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Announcement :: Organizing
What is the Bamako Appeal? - 10/7 - 7pm
01 Oct 2006
The Bamako Appeal is a statement issued by a meeting held in Bamako, Mali, on January 18 2006, an initiative taken by the WFA – the World Forum for Alternatives, headed by eminent Egyptian economist Samir Amin and eminent Belgian historian François Houtart. The document makes a major call for (and puts forward a major 10-point program for) an organized, worldwide redoubling of resistance to the current phase of imperialism and the building of a world movement. The analysis and discussion of the document has been prominent in World Social Forum circles and it might be an important discussion piece in the upcoming WSF 2007 in Nairobi. To read the full article please go to http://lfsc.org/wsf/

The WSFBOC is sponsoring an open meeting to discuss the Bamako Appeal on Saturday, October 7, from 7pm - 9pm at the Democracy Center, 45 Mt. Auburn Street, Cambridge (6 blocks away from Harvard Sq. T station). The meeting is free and open to the public.

Donations will be requested.
The Bamako Appeal
I. INTRODUCTION

More than five years of worldwide gatherings of people and organizations who oppose neo-liberalism have provided an experience leading to the creation of a new collective conscience. The social forums — world, thematic, continental or national — and the Assembly of Social Movements have been the principal architects of this conscience. Meeting in Bamako on Jan. 18, 2006, on the eve of the opening of the Polycentric World Social Forum, the participants during this day dedicated to the 50th anniversary of the Bandung Conference have expressed the need to define alternate goals of development, creating a balance of societies, abolishing exploitation by class, gender, race and caste, and marking the route to a new relation of forces between North and South.

The Bamako Appeal aims at contributing to the emergence of a new popular and historical subject, and at consolidating the gains made at these meetings. It seeks to advance the principle of the right to an equitable existence for everyone; to affirm a collective life of peace, justice and diversity; and to promote the means to reach these goals at the local level and for all of humanity.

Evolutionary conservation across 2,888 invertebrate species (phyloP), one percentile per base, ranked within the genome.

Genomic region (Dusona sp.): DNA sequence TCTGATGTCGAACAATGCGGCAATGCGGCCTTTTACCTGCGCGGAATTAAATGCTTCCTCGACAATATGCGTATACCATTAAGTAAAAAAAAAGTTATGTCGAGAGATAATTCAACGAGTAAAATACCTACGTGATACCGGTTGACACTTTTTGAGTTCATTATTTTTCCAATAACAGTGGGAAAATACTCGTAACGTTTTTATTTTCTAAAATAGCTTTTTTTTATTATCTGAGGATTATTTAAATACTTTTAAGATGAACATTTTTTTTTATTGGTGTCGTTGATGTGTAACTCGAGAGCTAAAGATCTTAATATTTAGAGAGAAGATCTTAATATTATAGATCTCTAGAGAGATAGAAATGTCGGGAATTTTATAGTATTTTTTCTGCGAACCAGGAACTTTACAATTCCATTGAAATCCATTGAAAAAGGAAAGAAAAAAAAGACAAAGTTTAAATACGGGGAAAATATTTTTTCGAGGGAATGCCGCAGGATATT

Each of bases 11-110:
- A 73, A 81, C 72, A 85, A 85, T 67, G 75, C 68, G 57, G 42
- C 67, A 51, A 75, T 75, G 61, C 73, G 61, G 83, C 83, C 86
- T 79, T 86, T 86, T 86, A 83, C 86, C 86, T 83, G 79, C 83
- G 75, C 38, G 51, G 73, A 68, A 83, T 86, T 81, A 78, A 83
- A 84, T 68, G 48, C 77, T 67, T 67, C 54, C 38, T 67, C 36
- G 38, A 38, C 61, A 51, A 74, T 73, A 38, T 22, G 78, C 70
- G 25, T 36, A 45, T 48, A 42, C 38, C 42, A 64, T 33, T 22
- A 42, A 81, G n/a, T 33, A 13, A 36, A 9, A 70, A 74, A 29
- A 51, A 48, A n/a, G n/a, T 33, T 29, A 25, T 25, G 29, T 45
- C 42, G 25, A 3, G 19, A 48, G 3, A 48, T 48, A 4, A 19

In order that an historical subject come into existence – one that is diverse, multipolar and from the people – it is necessary to define and promote alternatives capable of mobilizing social and political forces. The goal is a radical transformation of the capitalist system. The destruction of the planet and of millions of human beings, the individualist and consumerist culture that accompanies and nourishes this system, along with its imposition by imperialist powers are no longer tolerable, since what is at stake is the existence of humanity itself. Alternatives to the wastefulness and destructiveness of capitalism draw their strength from a long tradition of popular resistance that also embraces all of the short steps forward indispensable to the daily life of the system’s victims.

The Bamako Appeal, built around the broad themes discussed in subcommittees, expresses the commitment to:

(i) Construct an internationalism joining the peoples of the South and the North who suffer the ravages engendered by the dictatorship of financial markets and by the uncontrolled global deployment of the transnational firms;

(ii) Construct the solidarity of the peoples of Asia, Africa, Europe and the Americas confronted with challenges of development in the 21st century;

(iii) Construct a political, economic and cultural consensus that is an alternative to militarized and neo-liberal globalization and to the hegemony of the United States and its allies.
See also:
http://lfsc.org/wsf/

This work is in the public domain
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